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Anger is a veil over sadness
December 15th, 2014

illustration (attribution, if any possible, is at the end of the article)

Anger is a veil over sadness

   No worry, I'll spare you the fake buddha quotes on anger. You can always check and and also if interested.

   « When you sit, just sit. When you eat, just eat. When you clean, just clean… » This classic advice is about mindfulness of action, but also of speech, of intention, of whatever is going on.

   Thích Nhất Hạnh would say that if, while doing the dishes, you think of the nice tea that is to come after doing the dishes, then you're unlikely to appreciate the tea when its time comes. Because you'll then be thinking about what comes after the tea! You're cultivating the tendency of 'planning' rather than 'being present'.

   The classic advice might, of course, be extended: when you communicate something, just communicate just this thing! And when you're sad, just be sad!

   Anger is a veil over sadness. Sadness often arises when we see what the ego never wanted to see. Anger is the veil the ego uses to recover.
   The psychoanalyst Jacques Lacan taught that aggression is a psychological defence against threats of fragmentation. This echoes well with the buddhist analysis of the five aggregates.
   We're aggregates of diverse processes over which we have little authority, and we still develop a coherent identity based on these. The "unified personality" that arises is an illusion that hides our essential vulnerability and fragility. And so, when anything or anyone threatens us with the truth of our essential nature (e.g. by introducing a disparity between some anticipation and the associated observation… a disparity that highlights the aggregate nature  of our thoughts, a disparity that also says "you were wrong" and creates sadness / suffering), the common defence is aggression, or projection of power.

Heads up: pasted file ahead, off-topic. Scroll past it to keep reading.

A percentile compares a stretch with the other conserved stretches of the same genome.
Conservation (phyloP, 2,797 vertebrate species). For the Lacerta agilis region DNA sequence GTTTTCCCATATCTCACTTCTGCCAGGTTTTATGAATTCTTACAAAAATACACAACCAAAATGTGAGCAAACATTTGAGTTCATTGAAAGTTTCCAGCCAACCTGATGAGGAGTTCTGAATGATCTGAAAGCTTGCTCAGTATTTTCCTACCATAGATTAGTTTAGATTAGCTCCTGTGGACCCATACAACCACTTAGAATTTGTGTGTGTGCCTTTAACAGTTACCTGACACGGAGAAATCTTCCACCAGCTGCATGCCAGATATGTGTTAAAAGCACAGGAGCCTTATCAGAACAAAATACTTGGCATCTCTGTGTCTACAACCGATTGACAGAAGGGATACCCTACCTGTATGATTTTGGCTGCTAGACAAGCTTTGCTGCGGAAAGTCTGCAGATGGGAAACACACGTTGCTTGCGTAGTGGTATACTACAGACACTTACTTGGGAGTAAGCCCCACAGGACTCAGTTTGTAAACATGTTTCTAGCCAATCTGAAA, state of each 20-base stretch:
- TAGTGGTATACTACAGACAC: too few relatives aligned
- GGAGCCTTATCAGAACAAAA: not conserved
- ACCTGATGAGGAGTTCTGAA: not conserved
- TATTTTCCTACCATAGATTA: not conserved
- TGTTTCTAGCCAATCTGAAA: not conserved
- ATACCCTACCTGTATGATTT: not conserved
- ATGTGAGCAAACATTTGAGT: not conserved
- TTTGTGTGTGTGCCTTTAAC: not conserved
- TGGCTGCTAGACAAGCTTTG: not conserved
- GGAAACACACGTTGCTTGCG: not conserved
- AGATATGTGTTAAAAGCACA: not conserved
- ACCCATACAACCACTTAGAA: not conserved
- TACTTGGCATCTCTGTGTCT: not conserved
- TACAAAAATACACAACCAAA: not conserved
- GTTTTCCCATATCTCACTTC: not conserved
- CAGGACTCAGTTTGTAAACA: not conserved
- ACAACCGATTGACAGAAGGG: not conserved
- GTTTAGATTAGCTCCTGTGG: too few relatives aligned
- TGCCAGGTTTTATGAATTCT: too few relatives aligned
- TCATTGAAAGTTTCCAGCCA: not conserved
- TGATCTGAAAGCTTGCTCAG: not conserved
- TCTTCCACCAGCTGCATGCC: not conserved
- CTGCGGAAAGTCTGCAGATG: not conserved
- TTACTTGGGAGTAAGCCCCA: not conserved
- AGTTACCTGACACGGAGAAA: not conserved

It's not so hard to adjust our thoughts, so it's not so much about their content or object: what we struggle with is contradiction, disparity, mismatch between thoughts (e.g. anticipation vs. observation). What we struggle with is selflessness, lack of unity, lack of certainty, lack of permanency! What we struggle with is our frailty, our vulnerability, our lack of safety. This is why concentration meditation can be experienced as peaceful and blissful: it suppresses contradictions for the time it lasts.

   The teaching of Dependent Origination explicitly guides us to be mindful of not falling into automatic, causal cycles; ultimately it also tells us that not paying attention leads to suffering, and that paying attention allows us to disrupt cycles at key points such as the grasping of stimulus (hence "guarding one's senses") or the ignorance (hence "complete / right views").

   Since anger is on a chain reaction, preceded by sadness, « when you're sad, just be sad »  is not just some 'caricatural' Zen.
   It is the actual work, the "real deal" of engaging with sadness in order not to fall into automatic cycles of violence (turned outward or inward).

   And yes, « if you're angry, just be angry » i.e. stay with it, don't let it automatically turn into words and actions! It's still possible to cut the cycle of Dependent Origination: each moment, you have a choice to embody a tendency or to disrupt the flow and change the conditions. Enquire into the anger, find its conditions for arising and its conditions for perpetuating, find what vulnerability it hides…

#Buddhism   #Dharma   #Zen  
Photo: staircase (possibly by © Niki Feiken)